When asked by John Hawkins if she regretted a statement she made implying that she wished Timothy McVeigh had bombed the New York Times instead of the Federal building in Oklahoma City, Coulter replied: "Of course I regret it. I should have added, 'after everyone had left the building except the editors and reporters.'" Lee Salem, the president of Universal Press Syndicate, which distributes Coulter's column, later defended Coulter by saying that she was a brilliant satirist who does not mean it when she periodically wishes violence or even death on liberals and other, "traitors." The subject came up again when she appeared on the Fox News program Hannity & Colmes. Alan Colmes mentioned Salem's claim, and asked her if she wanted to take back the earlier statement that Timothy McVeigh should have bombed The New York Times office, especially if reporters were inside. She responded, "No, I think the Timothy McVeigh line was merely prescient after The New York Times has leapt beyond -- beyond nonsense straight into treason, last week," Coulter replied (referring to a Times report that revealed classified information about anti-terrorism surveillance of private financial transactions by the U.S. government). E&P staff reported Alan Colmes as sarcastically calling her remarks, "great humor," and that it "belongs on Saturday Night Live. It belongs on The Daily Show."
Coulter on Arabs and Muslims
Particularly in response to the aftermath of the September 11, 2001 attacks, Coulter has been notably critical of Arabs and Muslims. For example, in a column written on September 12, 2001, (a day after her friend, Barbara Olson, was killed in the attacks), she wrote,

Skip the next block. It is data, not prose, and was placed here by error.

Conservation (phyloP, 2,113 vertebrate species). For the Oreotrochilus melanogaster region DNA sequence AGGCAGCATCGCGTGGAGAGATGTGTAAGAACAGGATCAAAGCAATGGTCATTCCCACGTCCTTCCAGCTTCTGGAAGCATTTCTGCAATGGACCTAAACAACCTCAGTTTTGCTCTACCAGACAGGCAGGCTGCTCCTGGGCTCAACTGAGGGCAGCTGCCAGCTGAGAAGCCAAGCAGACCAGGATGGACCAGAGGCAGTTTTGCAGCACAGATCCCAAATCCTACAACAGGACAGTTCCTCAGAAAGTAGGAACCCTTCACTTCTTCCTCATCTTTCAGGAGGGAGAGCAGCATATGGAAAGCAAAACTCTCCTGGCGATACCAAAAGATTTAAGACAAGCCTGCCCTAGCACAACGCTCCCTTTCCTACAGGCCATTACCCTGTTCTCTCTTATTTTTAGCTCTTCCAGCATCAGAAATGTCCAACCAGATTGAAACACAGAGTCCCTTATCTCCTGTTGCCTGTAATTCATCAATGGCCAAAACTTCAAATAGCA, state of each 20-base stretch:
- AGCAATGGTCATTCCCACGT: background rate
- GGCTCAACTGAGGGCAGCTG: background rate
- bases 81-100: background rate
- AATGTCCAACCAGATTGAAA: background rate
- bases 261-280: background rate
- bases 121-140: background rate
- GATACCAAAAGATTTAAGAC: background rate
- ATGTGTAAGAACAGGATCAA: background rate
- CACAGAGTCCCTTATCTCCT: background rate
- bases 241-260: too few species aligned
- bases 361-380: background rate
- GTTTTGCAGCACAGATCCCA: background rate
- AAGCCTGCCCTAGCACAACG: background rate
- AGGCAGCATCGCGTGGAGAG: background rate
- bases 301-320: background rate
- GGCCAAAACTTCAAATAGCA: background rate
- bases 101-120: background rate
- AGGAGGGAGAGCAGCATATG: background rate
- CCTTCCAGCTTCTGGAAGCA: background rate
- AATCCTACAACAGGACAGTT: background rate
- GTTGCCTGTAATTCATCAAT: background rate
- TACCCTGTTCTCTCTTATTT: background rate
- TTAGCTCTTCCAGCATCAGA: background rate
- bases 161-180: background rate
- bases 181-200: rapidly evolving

"Airports scrupulously apply the same laughably ineffective airport harassment to Suzy Chapstick as to Muslim hijackers. It is preposterous to assume every passenger is a potential crazed homicidal maniac. We know who the homicidal maniacs are. They are the ones cheering and dancing right now. We should invade their countries, kill their leaders and convert them to Christianity. We weren't punctilious about locating and punishing only Hitler and his top officers. We carpet-bombed German cities; we killed civilians. That's war. And this is war."
Later, she advocated the use of racial profiling by airlines as a means to further target Arabs and Muslims in particular.
She wrote in her column that she had reviewed the civil rights lawsuits against certain airlines to determine which airlines had subjected Arabs to the most, "egregious discrimination," so that she could fly only that airline. She also said that the airline should be bragging instead of denying any of the charges of discrimination brought against them. In an interview with the British Guardian newspaper, she quipped, "I think airlines ought to start advertising: 'We have the most civil rights lawsuits brought against us by Arabs.'" When asked what Muslims should do for travel, she responded that they, "could use flying carpets."
One comment that drew particularly harsh criticism, both from college student bloggers as well as fellow conservatives, was at a Conservative Political Action Conference, where she stated, "I think our motto should be, post-9-11: raghead talks tough, raghead faces consequences."
- Anonymous1 decade ago
Ann Couter is the Voice of Reason in an otherwise insane world of hand-wringing liberals and social engineering Democrats. If you want to educate yourself read any of her books. The truth will set you free. Besides that she is incredibly sexy and intelligent. The fact that she is a conservative Republican just makes her all the more sexy. Women like you could learn a great deal from her.
P.S. to HeroicLiberal - Anyone can cut and paste an entire webpage. Do you have any original ideas or comments?Source(s): Me
- rhutsonLv 41 decade ago